Apple today unveiled its two latest computer-focused ARM-based Systems-On-a-Chip (SOCs), the M1 Pro and M1 Max. Compared to the M1 that made its debut last November, these have 70% faster CPU performance.
When it comes to graphics, the difference is even more pronounced, with the M1 Pro’s GPU being 2x faster than that in the M1, while the M1 Max GPU is up to 4x faster than the M1’s.
This allows “pro users to fly through the most demanding graphics workflows”, Apple boasts. Memory bandwidth has been improved too, with the M1 Pro delivering up to 200GB/s with support to 32GB of unified memory. The M1 Max takes things to another level with its 400GB/s memory bandwidth (6x what the original M1 could achieve), and support for up to 64GB of unified memory.
Apple M1 Pro
Apple points out that Windows laptops top out at 16GB of graphics memory, whereas new MacBooks with M1 Pro and M1 Max can use much more if need be. The company also promises that performance will be exactly the same whether plugged in or operating on battery. The M1 Pro and M1 Max additionally have enhanced media engines with dedicated ProRes accelerators for video processing.
Apple M1 Max
The M1 Pro and M1 Max are built on a 5nm process. The M1 Pro has a new 10-core CPU, with eight high-performance cores and two high-efficiency cores. “Compared with the latest 8-core PC laptop chip”, Apple says, the M1 Pro delivers up to 1.7x more CPU performance at the same power level and achieves the PC chip’s peak performance using up to 70% less power.
The M1 Pro has an up to 16-core GPU, which is supposedly “up to 7x faster than the integrated graphics of the latest 8-core PC laptop chip”. And compared to “a powerful discrete GPU for PC notebooks”, the M1 Pro “delivers more performance while using up to 70% less power”.
The M1 Max has the same CPU as the M1 Pro, but adds a “massive” 32-core GPU. This all adds up to 57 billion transistors, 70% more than the M1 Pro and 3.5x more than the M1. As such, the M1 Max is the largest chip Apple ever built. The GPU “delivers performance comparable to a high-end GPU in a compact pro or PC laptop while consuming up to 40% less power”, as well as “performance similar to that of the highest-end GPU in the largest PC laptops while using up to 100W less power”, according to Apple.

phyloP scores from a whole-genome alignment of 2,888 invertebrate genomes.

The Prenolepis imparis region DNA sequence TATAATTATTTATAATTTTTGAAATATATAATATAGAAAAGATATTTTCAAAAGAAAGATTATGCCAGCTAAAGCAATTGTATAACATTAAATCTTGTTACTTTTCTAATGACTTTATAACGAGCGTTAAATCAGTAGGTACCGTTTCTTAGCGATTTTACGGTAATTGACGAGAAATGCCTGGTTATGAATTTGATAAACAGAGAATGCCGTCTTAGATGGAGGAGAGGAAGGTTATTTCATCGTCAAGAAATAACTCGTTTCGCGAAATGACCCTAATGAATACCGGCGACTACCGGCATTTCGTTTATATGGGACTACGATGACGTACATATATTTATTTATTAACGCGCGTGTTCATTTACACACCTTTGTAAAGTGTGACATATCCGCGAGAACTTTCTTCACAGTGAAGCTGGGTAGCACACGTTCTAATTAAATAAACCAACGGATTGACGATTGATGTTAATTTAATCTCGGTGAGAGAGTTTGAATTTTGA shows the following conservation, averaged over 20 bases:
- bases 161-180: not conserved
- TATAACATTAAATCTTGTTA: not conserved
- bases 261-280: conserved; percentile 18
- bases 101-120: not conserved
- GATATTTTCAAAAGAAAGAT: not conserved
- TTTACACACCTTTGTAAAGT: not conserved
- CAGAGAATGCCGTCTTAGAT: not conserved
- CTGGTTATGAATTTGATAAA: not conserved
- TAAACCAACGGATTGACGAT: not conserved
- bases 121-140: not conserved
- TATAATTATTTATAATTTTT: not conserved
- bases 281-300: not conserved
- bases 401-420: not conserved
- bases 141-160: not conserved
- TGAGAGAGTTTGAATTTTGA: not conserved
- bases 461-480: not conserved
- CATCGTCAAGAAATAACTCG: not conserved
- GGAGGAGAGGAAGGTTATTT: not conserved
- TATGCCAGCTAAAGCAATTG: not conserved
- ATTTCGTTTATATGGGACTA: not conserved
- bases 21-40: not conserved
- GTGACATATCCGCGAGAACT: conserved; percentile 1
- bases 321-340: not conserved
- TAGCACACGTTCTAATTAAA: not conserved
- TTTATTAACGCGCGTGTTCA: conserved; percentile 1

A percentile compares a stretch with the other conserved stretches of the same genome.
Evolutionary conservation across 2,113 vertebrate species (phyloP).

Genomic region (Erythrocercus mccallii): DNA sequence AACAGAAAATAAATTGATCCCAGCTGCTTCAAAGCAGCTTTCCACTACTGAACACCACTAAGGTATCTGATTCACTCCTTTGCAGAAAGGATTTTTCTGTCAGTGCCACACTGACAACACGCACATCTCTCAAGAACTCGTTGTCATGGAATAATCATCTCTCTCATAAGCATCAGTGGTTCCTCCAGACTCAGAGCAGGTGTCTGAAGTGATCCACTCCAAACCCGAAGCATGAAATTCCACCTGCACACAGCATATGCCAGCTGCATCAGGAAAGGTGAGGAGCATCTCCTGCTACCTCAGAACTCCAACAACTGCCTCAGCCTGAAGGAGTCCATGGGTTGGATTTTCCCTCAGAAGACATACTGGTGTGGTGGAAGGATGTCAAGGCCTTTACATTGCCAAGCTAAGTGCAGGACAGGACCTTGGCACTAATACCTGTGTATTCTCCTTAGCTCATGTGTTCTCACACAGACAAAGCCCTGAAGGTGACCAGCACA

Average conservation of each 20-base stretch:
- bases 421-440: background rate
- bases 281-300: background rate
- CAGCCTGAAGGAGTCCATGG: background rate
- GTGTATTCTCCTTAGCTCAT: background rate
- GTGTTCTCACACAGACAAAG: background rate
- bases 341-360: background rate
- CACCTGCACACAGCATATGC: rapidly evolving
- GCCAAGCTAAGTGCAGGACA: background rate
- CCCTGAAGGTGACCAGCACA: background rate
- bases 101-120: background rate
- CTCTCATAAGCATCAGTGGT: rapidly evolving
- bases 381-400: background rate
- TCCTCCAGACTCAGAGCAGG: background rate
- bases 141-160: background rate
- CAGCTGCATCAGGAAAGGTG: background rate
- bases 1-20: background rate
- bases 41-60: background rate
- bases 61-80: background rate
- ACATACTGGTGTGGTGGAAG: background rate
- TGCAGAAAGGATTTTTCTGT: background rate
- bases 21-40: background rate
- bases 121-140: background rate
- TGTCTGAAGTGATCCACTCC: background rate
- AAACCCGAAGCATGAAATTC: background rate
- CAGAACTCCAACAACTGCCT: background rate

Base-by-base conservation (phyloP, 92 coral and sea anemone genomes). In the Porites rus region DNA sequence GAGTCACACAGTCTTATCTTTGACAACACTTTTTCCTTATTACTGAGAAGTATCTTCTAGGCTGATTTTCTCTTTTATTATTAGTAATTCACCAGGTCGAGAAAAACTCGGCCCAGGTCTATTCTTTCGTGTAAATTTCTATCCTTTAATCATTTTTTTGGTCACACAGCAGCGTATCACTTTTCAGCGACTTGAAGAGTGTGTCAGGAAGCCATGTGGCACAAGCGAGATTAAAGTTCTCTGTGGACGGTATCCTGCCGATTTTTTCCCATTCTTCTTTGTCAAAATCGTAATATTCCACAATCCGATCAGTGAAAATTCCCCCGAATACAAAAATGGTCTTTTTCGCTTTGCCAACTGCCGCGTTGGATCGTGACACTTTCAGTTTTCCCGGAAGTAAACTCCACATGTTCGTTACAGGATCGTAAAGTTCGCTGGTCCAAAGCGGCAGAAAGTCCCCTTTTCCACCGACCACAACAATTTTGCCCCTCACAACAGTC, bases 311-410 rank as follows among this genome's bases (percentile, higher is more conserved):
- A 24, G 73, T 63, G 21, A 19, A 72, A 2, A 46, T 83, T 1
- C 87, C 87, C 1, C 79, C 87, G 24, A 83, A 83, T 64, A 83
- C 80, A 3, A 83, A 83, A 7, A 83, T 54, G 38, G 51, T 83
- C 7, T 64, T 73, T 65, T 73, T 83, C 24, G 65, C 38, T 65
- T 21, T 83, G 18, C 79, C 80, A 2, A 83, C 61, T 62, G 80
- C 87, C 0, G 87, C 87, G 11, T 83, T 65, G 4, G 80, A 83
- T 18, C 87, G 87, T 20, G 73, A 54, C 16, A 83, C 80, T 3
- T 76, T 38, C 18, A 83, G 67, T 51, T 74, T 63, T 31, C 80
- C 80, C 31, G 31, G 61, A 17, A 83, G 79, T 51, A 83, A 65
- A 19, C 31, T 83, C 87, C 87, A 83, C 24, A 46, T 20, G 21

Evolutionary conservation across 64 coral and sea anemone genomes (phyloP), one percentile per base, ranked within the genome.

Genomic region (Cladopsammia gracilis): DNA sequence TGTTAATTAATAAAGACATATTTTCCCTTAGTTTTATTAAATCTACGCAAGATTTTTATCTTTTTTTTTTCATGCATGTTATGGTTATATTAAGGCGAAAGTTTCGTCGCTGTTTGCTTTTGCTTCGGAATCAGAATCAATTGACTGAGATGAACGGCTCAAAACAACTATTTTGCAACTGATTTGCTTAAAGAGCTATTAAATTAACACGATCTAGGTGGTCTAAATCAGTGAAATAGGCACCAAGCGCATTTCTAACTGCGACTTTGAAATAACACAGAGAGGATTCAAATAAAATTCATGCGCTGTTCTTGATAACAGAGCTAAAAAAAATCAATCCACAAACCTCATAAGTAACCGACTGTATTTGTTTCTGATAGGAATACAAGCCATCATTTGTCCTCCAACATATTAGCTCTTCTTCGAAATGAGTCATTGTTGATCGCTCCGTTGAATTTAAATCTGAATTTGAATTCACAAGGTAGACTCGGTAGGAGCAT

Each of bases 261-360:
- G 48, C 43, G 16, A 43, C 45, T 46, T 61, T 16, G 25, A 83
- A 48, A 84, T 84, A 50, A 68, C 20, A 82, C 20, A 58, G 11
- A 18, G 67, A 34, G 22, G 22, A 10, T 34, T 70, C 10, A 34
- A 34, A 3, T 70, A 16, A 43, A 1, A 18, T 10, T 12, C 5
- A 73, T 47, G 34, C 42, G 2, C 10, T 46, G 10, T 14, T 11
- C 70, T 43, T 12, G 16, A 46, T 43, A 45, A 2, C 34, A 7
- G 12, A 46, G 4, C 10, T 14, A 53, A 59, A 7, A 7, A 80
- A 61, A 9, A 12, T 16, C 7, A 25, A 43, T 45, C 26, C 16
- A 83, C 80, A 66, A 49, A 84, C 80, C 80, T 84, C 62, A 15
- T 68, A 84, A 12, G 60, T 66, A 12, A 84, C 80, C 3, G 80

Obviously all of these claims will be put to some real-world testing in the coming days and weeks once people have received their brand new MacBook Pros with the M1 Pro or M1 Max at the core. Apple says that with the M1 Max, the new MacBook Pro does 13x faster complex timeline rendering in Final Cut Pro compared to the previous-gen 13-inch MacBook Pro. M1 Max delivers up to 2x faster video encoding than M1 Pro, as it features two ProRes accelerators. The new MacBook Pro with M1 Max can thus transcode ProRes video in Compressor up to 10x faster than the previous-gen 16-inch MacBook Pro.
Both the M1 Pro and M1 Max have a 16-core Neural Engine for on-device machine learning acceleration and improved camera performance, a new display engine to drive multiple external screens, additional integrated Thunderbolt 4 controllers for even more I/O bandwidth, Apple’s custom image signal processor that works with the Neural Engine to use computational video to enhance image quality for sharper video and more natural looking skin tones on the built-in webcam, and Apple’s latest Secure Enclave, hardware-verified secure boot, and runtime anti-exploitation tech.